The Helmholtz International BigBrain Analytics and Learning Laboratory (HIBALL) is a collaboration between McGill University and Forschungszentrum Jülich to develop next-generation high-resolution human brain models using cutting-edge Machine- and Deep Learning methods and high-performance computing. HIBALL is based on the high-resolution BigBrain model first published by the Jülich and McGill teams in 2013. Over the next five years, the lab will be funded with a total of up to 6 million Euro by the German Helmholtz Association, Forschungszentrum Jülich, and Healthy Brains, Healthy Lives at McGill University. In 2003, when Jülich neuroscientist Katrin Amunts and her Canadian colleague Alan Evans began scanning 7,404 histological sections of a human brain, it was completely unclear whether it would ever be possible to reconstruct this brain on the computer in three dimensions. At that time, there were no technical possibilities to cope with the huge amount of data.
As brainy gatherings go, it takes some beating. Neuroscientists are meeting in New York today to agree on a global mission to understand the workings of the human brain and how to fix it when something goes wrong. The lofty aim of the Coordinating Global Brain Projects meeting is to unify worldwide efforts to study the brain, in the same way that international collaborations have spurred on astronomy, physics and genetics. "Neuroscience is coming of age, and it's now ready for big science," says Rafael Yuste at Columbia University in New York, who organised today's meeting with Cori Bargmann at Rockefeller University, also in New York. "This is the first real meeting with all the players in the same room together," says Yuste.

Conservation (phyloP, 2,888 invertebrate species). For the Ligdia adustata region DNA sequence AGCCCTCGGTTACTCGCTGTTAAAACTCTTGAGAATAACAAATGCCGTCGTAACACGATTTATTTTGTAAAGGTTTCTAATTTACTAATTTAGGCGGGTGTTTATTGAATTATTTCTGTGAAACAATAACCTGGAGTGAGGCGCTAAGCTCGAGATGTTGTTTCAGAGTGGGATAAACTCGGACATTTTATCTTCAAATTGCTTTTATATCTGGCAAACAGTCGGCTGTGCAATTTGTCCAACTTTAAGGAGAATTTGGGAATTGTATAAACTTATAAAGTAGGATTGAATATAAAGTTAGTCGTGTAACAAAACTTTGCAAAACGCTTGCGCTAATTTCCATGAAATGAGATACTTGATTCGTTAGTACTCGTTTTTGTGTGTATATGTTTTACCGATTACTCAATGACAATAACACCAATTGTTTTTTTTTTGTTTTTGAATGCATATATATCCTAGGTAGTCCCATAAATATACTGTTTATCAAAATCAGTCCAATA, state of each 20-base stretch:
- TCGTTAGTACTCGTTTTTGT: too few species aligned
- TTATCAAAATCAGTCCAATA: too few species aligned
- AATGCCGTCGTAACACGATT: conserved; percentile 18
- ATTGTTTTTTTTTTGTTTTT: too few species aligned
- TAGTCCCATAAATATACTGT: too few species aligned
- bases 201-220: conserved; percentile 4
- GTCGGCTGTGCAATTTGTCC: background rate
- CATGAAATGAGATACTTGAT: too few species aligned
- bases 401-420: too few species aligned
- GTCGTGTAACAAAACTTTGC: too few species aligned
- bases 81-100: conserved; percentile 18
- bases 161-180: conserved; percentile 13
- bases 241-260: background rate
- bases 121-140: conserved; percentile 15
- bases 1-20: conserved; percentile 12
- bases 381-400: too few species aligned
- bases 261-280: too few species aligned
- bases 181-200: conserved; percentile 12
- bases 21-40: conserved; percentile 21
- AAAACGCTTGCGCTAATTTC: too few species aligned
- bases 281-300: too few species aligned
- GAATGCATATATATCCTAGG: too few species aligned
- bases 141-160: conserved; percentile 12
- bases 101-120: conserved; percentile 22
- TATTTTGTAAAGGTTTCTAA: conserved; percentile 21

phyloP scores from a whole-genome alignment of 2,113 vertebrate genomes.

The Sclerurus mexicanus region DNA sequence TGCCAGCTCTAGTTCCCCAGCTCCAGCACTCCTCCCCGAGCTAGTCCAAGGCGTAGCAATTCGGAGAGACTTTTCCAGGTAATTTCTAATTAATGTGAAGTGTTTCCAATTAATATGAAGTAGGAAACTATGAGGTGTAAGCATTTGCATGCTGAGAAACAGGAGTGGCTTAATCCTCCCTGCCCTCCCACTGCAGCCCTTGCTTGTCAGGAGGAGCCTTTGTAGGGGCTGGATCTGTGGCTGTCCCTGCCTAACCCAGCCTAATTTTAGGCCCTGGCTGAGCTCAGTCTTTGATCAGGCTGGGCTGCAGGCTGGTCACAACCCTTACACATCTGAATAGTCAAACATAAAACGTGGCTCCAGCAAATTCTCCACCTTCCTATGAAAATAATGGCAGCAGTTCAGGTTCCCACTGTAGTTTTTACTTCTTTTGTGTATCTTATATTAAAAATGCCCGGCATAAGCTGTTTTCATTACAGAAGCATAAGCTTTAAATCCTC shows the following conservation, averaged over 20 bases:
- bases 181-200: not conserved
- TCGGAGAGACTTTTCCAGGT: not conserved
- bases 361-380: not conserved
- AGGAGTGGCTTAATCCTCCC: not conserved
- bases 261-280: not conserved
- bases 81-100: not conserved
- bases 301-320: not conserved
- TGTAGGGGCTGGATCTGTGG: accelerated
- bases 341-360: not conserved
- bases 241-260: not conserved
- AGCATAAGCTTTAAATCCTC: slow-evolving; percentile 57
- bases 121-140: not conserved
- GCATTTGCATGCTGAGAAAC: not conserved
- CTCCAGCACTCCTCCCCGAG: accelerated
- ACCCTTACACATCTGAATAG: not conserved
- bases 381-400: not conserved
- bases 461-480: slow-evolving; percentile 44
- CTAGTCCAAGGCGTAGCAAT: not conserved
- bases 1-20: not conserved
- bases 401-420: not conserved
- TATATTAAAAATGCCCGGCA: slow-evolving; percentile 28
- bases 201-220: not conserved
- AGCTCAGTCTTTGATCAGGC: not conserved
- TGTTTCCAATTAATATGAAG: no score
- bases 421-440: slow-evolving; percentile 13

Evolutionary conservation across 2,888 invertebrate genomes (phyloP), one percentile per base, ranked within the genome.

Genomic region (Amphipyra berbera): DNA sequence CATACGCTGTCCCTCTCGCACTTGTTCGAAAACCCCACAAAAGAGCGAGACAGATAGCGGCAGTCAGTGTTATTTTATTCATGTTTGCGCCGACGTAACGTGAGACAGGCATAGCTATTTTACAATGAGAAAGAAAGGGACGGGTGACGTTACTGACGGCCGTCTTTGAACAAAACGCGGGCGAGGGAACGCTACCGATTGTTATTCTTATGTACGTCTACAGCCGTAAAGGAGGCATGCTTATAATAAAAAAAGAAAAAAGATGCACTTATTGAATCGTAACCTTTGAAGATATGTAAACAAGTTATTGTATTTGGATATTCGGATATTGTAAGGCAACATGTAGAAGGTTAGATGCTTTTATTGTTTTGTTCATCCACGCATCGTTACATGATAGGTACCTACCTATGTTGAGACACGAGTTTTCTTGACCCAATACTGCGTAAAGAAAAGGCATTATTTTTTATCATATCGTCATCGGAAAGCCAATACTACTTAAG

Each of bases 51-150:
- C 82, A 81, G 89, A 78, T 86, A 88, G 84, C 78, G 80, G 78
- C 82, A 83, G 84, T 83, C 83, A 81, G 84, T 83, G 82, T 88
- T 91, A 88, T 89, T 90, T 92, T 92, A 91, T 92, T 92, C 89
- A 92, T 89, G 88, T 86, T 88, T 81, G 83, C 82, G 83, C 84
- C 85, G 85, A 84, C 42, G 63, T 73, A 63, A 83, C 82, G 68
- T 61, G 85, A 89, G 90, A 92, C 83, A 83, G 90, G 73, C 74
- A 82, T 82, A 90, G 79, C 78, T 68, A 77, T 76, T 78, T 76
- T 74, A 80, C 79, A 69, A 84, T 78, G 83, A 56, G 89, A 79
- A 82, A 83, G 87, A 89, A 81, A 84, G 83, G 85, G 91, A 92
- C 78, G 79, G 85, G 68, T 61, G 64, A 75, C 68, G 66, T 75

President Obama officially announced a new brain research initiative in a press conference at the White House this morning, something he first hinted at in his State of the Union address in February. In its first year, the project would devote roughly $100 million in public funding and a similar amount from private foundations, to develop new tools for mapping neural circuits. "The human brain is at the present time the most complicated organ in the known universe," Francis Collins, the director of the National Institutes of Health, told reporters on a conference call this morning. Understanding how circuits of neurons contribute to the complex properties of the brain and how they break down in disease is one of the biggest scientific challenges of our time, Collins said. "We aim through this very ambitious project, some might even call it audacious, to begin to unravel those mysteries."
Bobby Kasthuri has a problem. In an effort to understand, on the finest level, what makes us human, he's set out to create a complete map of the human brain: to chart where every neuron connects to every other neuron. The problem is, the brain has more connections than the Milky Way has stars. Just one millionth of the organ contains more information than all the written works in the Library of Congress. A map of the brain would represent the single largest dataset ever collected about anything in the history of the world.
Neuroscience is becoming big science, with the 2013 launches of the European Union's Human Brain Project and the United States's Brain Research through Advancing Innovative Neurotechnology (BRAIN) initiative leading the way. Last week, leaders of these massive, multi-institution projects and others around the world met at Johns Hopkins University in Baltimore, Maryland, to discuss an even loftier goal: a global neuroscience collaboration that would link their efforts and rival big science investments in astronomy and physics. More than 60 neuroscientists from 12 countries pitched diverse visions for such a project at the meeting, sponsored by the Kavli Foundation and the National Science Foundation.